<VV> Which OIL? Re: Doc opinion

RoboMan91324 at aol.com RoboMan91324 at aol.com
Wed May 20 01:45:55 EDT 2015

People use dino oil in a newly rebuilt engine to hasten the  break-in 
period.  It may not hasten break-in by much but this is  debatable.  Another 
reason for using dino oil during  break-in is that you will have a couple of 
very low mileage oil changes.   Notoriously frugal Corvair people hate to throw 
expensive synthetic (syn) oil  out when dino oil will do for break-in.  Of 
course, considering your  catastrophic results, throwing away low mileage 
syn oil would have been  economical if it would have saved your engine and 
allowed for a more pleasurable  vacation.
Regarding syn oil being used in modern engines right from the  factory, 
those engines are not our engines.  The materials and surface  finishes of 
cylinders, rings etc. on modern engines result in engines that are  essentially 
broken-in upon delivery.  Unless people on VV who are smarter  and/or more 
experienced than I tell you different, I would break-in the rebuilt  engine 
with dino oil and then switch to syn.  This assumes that you can  perform the 
break-in mileage as gently as possible.  No fully loaded  mountain climbing.
Your experience was the perfect storm that led to engine  failure.  The 
heaviest vehicle to normally include a Corvair engine (an air  cooled engine 
notorious for heat generation); dino oil which loses  viscosity and 
lubricating characteristics at severely elevated temperature;  an extra heavy load of 
people and vacation supplies; running the UV uphill for  an extended period. 
 Under those conditions, maybe the syn oil wouldn't  have been enough.  
Certainly, it would have helped.
There may have been other issues including timing.  You  may have had the 
timing adjusted well enough to avoid knock during the several  unloaded short 
trips you referenced but was it timed to prevent knock at  low speed, under 
heavy load, uphill and with elevated temperatures.  Did  you have a knock 
Lastly, you say the damaged parts included pistons and  cylinders but you 
did not talk about anything else.  If the failure of  those parts was due to 
degraded oil, I would be very concerned about the  bearings and even valve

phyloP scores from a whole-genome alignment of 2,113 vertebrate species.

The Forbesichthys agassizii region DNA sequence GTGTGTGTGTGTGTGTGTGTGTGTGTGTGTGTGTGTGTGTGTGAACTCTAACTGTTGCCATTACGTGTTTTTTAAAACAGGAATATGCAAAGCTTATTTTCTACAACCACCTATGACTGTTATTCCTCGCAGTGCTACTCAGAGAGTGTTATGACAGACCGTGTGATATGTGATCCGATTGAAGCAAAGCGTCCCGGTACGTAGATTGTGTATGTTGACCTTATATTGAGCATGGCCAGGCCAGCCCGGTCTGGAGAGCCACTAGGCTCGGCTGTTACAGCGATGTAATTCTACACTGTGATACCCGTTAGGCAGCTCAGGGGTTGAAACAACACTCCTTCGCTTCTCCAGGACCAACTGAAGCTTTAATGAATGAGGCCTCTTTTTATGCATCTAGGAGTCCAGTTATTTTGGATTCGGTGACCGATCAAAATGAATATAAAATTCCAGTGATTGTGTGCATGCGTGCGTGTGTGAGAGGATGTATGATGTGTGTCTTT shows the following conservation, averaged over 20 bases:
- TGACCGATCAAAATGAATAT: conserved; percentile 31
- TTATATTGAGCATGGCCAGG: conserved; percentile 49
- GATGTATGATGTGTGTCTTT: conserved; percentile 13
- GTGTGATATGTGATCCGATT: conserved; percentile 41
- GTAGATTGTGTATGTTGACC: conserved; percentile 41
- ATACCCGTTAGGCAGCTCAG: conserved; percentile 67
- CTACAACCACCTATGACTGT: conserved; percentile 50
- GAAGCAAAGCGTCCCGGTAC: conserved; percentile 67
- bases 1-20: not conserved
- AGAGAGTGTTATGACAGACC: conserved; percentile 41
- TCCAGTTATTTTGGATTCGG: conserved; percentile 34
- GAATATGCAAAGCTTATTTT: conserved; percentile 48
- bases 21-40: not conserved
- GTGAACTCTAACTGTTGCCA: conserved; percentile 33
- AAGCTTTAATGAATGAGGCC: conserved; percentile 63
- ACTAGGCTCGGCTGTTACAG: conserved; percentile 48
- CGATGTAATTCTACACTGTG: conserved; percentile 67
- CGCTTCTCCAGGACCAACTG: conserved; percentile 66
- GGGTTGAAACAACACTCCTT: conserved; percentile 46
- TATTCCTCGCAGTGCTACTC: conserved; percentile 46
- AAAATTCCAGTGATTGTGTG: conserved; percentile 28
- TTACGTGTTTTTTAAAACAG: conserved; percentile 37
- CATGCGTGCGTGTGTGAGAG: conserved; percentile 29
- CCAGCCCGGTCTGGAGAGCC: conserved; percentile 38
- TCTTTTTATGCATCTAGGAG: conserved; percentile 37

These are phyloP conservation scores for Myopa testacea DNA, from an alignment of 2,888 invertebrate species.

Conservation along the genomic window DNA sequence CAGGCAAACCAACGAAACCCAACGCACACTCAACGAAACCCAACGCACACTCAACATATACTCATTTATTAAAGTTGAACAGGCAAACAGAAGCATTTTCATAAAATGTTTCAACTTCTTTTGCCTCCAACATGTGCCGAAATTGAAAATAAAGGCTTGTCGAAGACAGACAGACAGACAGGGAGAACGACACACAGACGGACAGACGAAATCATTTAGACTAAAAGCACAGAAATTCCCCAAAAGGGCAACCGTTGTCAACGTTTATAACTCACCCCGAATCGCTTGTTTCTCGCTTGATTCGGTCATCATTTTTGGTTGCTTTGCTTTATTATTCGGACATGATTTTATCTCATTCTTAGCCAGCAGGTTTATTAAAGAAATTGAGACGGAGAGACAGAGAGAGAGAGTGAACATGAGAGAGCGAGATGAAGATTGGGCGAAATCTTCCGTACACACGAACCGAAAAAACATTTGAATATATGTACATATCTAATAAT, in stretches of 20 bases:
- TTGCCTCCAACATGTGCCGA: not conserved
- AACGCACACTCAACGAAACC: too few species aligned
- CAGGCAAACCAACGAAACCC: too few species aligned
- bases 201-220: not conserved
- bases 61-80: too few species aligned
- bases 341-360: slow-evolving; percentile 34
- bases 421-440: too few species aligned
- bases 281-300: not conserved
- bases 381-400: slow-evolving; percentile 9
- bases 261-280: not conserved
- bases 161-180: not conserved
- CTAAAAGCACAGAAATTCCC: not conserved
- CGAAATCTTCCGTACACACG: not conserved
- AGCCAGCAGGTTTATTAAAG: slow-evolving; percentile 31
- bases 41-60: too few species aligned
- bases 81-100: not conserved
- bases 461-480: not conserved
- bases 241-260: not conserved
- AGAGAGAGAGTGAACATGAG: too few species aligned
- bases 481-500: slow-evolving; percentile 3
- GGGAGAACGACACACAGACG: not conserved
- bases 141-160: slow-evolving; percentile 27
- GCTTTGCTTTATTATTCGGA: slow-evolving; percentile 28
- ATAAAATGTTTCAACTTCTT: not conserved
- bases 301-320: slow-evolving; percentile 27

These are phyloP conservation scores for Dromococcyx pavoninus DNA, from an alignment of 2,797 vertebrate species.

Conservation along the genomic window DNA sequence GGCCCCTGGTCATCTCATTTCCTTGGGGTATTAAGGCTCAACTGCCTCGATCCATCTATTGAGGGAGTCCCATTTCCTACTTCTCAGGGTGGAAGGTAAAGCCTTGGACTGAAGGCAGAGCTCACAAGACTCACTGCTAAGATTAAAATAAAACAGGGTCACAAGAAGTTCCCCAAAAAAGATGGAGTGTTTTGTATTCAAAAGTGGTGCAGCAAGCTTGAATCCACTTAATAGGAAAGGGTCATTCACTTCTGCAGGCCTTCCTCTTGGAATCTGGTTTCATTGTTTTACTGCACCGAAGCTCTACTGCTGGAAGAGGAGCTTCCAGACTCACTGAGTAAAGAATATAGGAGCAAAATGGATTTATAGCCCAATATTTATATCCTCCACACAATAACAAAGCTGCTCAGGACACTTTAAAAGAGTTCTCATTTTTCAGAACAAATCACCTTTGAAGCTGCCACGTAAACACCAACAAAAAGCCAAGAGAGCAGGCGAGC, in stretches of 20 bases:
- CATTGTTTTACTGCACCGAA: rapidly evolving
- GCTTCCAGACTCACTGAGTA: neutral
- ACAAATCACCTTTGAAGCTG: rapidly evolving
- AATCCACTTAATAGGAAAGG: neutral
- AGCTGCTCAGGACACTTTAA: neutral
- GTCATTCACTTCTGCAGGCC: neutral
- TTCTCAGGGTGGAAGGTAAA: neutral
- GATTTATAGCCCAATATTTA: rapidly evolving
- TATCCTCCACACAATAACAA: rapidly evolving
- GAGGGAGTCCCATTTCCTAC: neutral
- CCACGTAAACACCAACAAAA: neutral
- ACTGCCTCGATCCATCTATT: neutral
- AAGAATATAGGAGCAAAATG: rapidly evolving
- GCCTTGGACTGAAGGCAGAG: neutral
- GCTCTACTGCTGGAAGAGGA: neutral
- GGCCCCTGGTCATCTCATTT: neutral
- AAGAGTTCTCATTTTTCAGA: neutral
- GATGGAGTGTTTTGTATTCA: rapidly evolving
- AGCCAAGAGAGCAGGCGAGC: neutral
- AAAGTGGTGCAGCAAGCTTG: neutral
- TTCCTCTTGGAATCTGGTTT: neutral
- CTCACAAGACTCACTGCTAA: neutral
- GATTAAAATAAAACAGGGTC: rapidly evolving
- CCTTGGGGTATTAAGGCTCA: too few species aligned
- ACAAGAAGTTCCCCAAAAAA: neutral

guides, lifters, cam surfaces, push rods,  rockers, etc.  I know it is a PITA 
to tear your engine apart  unnecessarily but it is better than rebuilding 
the top end and discovering a  complete rebuild was necessary after 
everything is "buttoned-up" and back in the  UV.  .... and during your next vacation. 
You may have considered all of the above but, as always, I am  writing both 
to an individual as well as to benefit others.
'60 Corvette; '61 Rampside; '62 Rampside; '64 Spyder coupe,  '65 
Greenbrier; '66 Canadian Corsa turbo coupe; '67 Nova SS; '68 Camaro  ragtop
PS: To answer your question, I use 10W 40.
In a message dated 5/19/2015 7:29:56 P.M. Pacific Daylight Time,  
virtualvairs-request at corvair.org writes:

Message:  1
Date: Tue, 19 May 2015 16:54:01 -0700
From: "Bob"  <bgilbert at gilberts-bc.ca>
To: <efki at verizon.net>,  <james.f.burkhard at delphi.com>,
<frankcb at aol.com>,    <corvairjack at yahoo.com>,  <virtualvairs at corvair.org>
Subject: Re: <VV> Which OIL?   Re:  Doc opinion
Message-ID:  <001701d0928f$161ad420$42507c60$@gilberts-bc.ca>
Content-Type:  text/plain;    charset="UTF-8"


Now this is both  interesting and timely. I am one of those under the 
impression that you needed  conventional oil for the first few hundred miles.

Are we now saying  that I can put synthetic in a freshly built engine like 
the 3.1 I am putting  together for my UltraVan?

If so, what  weight?



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